Repellents and deterrents. Horticultural history includes a wide range of tactics to discourage deer. Dogs, ultrasound, sudden noise, sprinklers, and scarecrows have all been tried and found wanting for different reasons.

Repellents with a foul taste or smell, while not perfect, may deter deer and are most effective in areas with low to moderate deer populations. Be sure to check labels of repellents that you’re thinking of using with plants for human consumption.

Fencing. Deer can jump over even a 10-foot fence, but they like to see where they will land. They are less likely to jump over a fence into a garden that has raised beds or those that have row covers or support structures such as tomato cages.

Some homeowners have found that a fence composed of metal stakes with deer netting or other plastic or wire mesh strung securely along the garden perimeter is a workable and inexpensive solution. Other gardeners have found that they need a more substantial and higher fence. You’ll need to experiment with what works for you (and not for your deer).

constructing a deer fence

The deer will have no luck getting over the fence at the Derwood Demo Garden. Montgomery County Master Gardeners L to R: Ken Hoyle, George Burt, Tom Maxwell, John Reilly. Photo: Robin Ritterhoff

Groundhogs, rabbits, and chipmunks can burrow under fencing flush with the ground, so plan to bury your fence six to 12 inches below ground.

Although there is no perfect solution to deterring deer, a combination of these options will reduce the damage in your garden.

For more information, see the University of Maryland Extension Bulletin, Managing Deer Damage in Maryland.

By Mollie Moran, University of Maryland Extension Master Gardener. This article was published originally in the Montgomery County MG newsletter, The Seed, February 2019.

Q&A: What kind of soil should I use in raised beds?

raised bed garden

Raised bed garden. Photo: Pixabay

Q: I plan to build four raised beds for vegetable gardens in the spring. I need to purchase garden soil to fill these beds. What kind of soil should I use in raised beds? What do I look for when shopping for garden soil?

A: Try to locate a landscaping business or garden nursery that sells a compost-topsoil mixture. If you purchase topsoil with no added compost, plan on working in at least two inches of compost.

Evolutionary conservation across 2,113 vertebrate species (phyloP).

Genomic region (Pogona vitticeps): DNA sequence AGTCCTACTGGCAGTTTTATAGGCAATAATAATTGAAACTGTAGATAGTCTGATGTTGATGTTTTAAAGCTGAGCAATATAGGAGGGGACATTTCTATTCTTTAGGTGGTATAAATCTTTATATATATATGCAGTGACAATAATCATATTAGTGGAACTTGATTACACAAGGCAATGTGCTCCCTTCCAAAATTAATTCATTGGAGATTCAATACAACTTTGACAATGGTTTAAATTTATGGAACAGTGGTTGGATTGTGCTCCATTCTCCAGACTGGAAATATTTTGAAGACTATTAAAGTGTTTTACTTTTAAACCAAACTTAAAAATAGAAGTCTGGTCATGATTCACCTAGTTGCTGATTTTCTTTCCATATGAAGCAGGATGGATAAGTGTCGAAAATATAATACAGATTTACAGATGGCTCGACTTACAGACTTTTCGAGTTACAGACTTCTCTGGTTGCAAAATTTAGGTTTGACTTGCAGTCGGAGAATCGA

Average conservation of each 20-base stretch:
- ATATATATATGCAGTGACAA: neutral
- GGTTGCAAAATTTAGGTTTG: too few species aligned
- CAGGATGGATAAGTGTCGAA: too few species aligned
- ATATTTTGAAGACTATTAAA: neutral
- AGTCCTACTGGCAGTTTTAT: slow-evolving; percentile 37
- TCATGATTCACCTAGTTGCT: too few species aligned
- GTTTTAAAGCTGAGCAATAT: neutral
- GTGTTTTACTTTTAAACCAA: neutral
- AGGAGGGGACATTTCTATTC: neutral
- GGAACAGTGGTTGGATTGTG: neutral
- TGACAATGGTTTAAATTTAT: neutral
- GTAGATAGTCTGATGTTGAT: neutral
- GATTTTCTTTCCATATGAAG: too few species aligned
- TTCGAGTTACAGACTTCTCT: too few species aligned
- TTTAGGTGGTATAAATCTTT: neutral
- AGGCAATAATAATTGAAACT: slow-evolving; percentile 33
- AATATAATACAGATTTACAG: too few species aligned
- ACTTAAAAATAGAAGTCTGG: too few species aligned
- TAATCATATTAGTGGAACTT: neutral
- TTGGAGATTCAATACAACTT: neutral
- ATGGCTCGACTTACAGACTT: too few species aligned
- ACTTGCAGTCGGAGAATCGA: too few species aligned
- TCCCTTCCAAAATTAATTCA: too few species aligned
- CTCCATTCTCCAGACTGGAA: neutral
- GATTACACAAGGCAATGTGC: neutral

Maryland does not have regulations that set standards for topsoil sales. Go to a reputable nursery or topsoil dealer. Ask questions about where the soil comes from, what kind of soiling testing is performed, what the pH is, and whether anything has been added to it. Examine the soil before purchasing it.

Topsoil should be dark and crumbly with an earthy smell. Do not purchase soil that is foul smelling, mottled gray, or chalky in texture. Examine the soil again before it is unloaded at your home.

Learn more about soils and compost on the Home and Garden Information Center website.

By Ellen Nibali, Horticulturist, University of Maryland Extension Home and Garden Information Center. Ellen writes the Garden Q&A for The Baltimore Sun.

Monthly Tips for February

Soil

  • Cover cropsTest your soil. Be prepared to raise soil pH with lime or lower soil pH with iron sulfate and elemental sulfur this spring according to the written recommendations you receive.  For more information on soil testing see: Soil Testing
  • Bare soil is prone to erosion and should be covered with mulch, cover cropsgroundcovers, or turf.
  • Poor, compacted soils can be improved through the generous addition of organic matter. This spring, spade or till in a 6-8 inch layer of compost for new flower and vegetable garden beds.

Wildlife

  • BirdfeederContinue to feed wild birds through the remaining winter weeks. Black oil sunflower seeds and suet cakes are a good choice for a wide variety of birds. Keep bird feeders clean and provide your wild birds with fresh water.
  • Squirrels will come to eat the bird food you put out even when your bird feeders are advertised as “squirrel-proof.” Squirrels quickly become tolerant to the hot pepper repellent added to some bird feeds. Place squirrel baffles around feeders to keep them out, learn to live with squirrels, or offer them alternate food like ears of feed corn. Consult the staff at your local wild bird store for more detailed feeding suggestions.
  • This is the mating season for foxes. Late at night, they make a loud noise that sounds like a person screaming. (Listen)

 

Houseplants

Mealybug

Mealybug